Active students of Christian Science are sometimes confronted with the questions: "What duty and responsibility devolve upon me for correcting error when it seems to be evident in church affairs or in business relationships? Should I rush in to correct another's wrong thinking, wrong speaking, and wrongdoing, even when it is not specifically my concern? Is open condemnation or secret criticism ever justifiable?" Mary Baker Eddy answers these questions on page 249 of "The First Church of Christ, Scientist, and Miscellany," where she writes: "You may condemn evil in the abstract without harming any one or your own moral sense, but condemn persons seldom, if ever. Improve every opportunity to correct sin through your own perfectness. When error strives to be heard above Truth, let the 'still small voice' produce God's phenomena."

The word correct means, according to its Latin derivation, to make straight. The instruction of our Leader is clear: we are to correct sin through our own perfectness. Loving, timely rebuke of error in another has an important place in Christian Science, but such rebuke can proceed only from a heart which through correction has itself become impartial, just, and wise. The last thing an indignant mortal wishes to do is to start correcting his own mentality. It seems so much easier to indulge in complaint or personal condemnation, or perhaps to attempt, unsolicited, to correct by human methods another's actual or fancied wrongdoing.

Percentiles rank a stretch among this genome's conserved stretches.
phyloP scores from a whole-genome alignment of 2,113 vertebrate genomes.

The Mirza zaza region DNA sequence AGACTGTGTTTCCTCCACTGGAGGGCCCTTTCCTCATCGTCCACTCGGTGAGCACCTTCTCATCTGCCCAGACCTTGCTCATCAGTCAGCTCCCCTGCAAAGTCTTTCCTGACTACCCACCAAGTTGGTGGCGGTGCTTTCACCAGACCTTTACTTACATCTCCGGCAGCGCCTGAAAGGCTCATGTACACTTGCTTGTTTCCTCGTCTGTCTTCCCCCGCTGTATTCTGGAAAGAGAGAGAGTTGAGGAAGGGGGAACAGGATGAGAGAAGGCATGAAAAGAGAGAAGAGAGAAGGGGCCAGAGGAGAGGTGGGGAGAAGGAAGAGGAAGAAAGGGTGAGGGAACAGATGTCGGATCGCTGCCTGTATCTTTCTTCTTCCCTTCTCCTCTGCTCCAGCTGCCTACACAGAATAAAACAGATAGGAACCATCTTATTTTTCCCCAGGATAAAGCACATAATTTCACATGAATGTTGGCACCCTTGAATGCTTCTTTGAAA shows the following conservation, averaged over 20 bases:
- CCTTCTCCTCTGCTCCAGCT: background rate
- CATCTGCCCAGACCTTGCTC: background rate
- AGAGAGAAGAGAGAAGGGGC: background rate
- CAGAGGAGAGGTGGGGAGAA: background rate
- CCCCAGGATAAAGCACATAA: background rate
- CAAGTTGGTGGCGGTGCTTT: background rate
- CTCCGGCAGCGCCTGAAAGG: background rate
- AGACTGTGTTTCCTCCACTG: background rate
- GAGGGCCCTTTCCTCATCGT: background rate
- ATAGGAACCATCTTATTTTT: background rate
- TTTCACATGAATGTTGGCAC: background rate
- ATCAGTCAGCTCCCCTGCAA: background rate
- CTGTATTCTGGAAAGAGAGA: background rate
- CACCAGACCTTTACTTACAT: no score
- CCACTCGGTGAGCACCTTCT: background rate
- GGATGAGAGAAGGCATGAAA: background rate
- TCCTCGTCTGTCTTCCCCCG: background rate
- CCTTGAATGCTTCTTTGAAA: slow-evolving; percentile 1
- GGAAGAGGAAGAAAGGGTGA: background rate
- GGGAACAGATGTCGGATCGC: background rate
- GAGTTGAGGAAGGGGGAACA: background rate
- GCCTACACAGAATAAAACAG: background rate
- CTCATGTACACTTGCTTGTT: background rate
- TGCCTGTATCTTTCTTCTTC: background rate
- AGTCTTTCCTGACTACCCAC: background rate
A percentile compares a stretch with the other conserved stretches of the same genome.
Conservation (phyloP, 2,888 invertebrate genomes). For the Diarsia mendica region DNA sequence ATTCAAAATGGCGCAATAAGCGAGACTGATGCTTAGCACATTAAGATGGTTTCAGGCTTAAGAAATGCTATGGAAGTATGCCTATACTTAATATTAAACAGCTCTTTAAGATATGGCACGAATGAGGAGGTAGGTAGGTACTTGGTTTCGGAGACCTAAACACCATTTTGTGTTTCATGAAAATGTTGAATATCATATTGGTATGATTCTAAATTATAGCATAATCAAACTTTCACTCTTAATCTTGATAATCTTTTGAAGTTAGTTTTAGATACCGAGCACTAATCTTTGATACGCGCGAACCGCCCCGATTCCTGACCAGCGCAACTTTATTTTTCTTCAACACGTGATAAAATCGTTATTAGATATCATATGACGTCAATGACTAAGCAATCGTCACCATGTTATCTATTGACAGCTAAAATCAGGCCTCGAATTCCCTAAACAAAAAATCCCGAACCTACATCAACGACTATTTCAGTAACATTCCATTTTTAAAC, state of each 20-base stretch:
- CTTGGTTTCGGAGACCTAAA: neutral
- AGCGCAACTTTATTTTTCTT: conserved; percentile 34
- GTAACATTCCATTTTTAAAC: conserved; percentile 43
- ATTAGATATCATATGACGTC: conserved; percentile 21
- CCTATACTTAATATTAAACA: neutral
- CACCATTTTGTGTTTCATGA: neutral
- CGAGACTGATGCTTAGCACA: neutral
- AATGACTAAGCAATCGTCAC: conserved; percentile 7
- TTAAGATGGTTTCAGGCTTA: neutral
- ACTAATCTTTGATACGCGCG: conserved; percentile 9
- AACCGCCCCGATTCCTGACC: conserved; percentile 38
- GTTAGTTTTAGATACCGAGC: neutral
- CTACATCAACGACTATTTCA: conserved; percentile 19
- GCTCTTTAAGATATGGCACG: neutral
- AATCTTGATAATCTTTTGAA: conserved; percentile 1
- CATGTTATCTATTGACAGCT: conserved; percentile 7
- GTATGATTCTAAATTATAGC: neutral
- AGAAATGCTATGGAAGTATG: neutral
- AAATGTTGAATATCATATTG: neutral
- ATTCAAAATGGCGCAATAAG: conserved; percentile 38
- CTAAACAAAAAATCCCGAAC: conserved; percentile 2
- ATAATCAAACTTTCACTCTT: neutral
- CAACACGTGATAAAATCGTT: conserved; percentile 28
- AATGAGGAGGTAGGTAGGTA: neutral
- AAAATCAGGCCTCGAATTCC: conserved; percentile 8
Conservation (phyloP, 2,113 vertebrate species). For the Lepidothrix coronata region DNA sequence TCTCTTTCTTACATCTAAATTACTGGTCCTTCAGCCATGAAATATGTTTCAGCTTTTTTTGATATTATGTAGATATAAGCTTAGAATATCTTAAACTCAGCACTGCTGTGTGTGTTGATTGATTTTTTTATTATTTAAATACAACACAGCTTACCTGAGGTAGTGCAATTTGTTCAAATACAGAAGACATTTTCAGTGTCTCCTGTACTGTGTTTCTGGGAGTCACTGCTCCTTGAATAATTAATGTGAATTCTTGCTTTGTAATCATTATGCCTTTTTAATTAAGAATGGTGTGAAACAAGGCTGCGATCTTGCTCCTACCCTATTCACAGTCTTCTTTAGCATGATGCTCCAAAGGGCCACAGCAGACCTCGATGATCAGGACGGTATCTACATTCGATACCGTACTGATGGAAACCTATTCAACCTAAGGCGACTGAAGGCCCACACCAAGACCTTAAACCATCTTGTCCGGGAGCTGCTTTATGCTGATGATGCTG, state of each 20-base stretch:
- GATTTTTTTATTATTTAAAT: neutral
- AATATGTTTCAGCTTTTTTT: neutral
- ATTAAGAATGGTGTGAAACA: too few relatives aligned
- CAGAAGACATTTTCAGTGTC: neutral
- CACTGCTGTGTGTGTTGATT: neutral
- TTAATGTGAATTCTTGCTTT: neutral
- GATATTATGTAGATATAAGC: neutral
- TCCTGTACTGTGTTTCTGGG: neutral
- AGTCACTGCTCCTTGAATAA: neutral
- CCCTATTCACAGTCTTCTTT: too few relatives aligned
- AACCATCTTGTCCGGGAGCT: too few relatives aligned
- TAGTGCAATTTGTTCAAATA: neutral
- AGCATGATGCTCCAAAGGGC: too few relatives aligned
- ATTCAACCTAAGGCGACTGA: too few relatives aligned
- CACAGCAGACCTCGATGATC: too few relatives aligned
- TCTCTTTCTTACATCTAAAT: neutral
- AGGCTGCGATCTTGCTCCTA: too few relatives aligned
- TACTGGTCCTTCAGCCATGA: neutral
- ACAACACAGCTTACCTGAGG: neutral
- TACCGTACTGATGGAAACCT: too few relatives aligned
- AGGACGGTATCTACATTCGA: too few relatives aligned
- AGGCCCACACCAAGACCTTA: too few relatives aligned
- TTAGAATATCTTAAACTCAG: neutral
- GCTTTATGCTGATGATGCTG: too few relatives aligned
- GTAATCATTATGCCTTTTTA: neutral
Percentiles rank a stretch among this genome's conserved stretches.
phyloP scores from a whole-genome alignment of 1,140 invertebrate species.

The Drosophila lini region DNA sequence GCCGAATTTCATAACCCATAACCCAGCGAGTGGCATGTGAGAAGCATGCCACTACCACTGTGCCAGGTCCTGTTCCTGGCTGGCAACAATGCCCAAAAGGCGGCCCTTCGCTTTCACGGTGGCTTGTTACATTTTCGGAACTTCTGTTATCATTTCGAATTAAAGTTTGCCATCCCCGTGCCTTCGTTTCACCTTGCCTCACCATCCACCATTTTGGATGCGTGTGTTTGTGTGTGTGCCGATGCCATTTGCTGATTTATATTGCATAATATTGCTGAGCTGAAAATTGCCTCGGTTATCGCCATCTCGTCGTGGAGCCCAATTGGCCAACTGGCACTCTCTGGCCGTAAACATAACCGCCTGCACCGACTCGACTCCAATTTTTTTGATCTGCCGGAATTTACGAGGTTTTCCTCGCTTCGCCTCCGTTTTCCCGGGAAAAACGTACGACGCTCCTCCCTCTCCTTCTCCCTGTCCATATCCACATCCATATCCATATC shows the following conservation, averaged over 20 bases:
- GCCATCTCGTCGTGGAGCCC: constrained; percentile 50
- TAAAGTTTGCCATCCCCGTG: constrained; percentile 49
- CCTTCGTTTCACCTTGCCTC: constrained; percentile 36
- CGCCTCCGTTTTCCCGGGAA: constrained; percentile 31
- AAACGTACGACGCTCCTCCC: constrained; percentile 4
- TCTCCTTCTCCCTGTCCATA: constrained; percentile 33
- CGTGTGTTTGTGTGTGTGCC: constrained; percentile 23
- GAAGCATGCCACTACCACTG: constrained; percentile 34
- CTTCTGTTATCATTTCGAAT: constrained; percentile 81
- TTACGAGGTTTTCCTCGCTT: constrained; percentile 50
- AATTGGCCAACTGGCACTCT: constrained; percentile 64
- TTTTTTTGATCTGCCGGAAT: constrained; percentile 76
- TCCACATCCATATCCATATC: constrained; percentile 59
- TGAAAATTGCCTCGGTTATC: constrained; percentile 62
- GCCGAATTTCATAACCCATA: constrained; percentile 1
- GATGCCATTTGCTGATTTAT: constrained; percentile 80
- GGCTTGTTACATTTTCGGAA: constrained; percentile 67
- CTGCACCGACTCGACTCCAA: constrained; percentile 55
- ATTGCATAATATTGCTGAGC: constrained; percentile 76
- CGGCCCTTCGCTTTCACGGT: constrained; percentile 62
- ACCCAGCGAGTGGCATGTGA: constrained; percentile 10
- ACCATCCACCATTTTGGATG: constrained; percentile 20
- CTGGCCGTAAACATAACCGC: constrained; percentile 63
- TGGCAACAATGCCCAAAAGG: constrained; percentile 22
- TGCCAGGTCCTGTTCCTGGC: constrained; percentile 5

Christian Science teaches that man, made in the image and likeness of God, is now spiritual and perfect. He is therefore incapable of experiencing sin, disease, or error of any nature. Our duty then as Christian Scientists is to turn from mortal mind's misconception of man as a sinner and see and acknowledge his selfhood to be the image of God. As we improve every opportunity to correct sin, not through condemnation or retaliation, but through our demonstration and understanding of man's perfectness as the reflection of God, the spiritual enlightenment thus gained will be found potent to heal ourselves and others. We must remove the beam of resentment, indignation, or fear from our own eyes before attempting to clear another's vision.

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February 16, 1952

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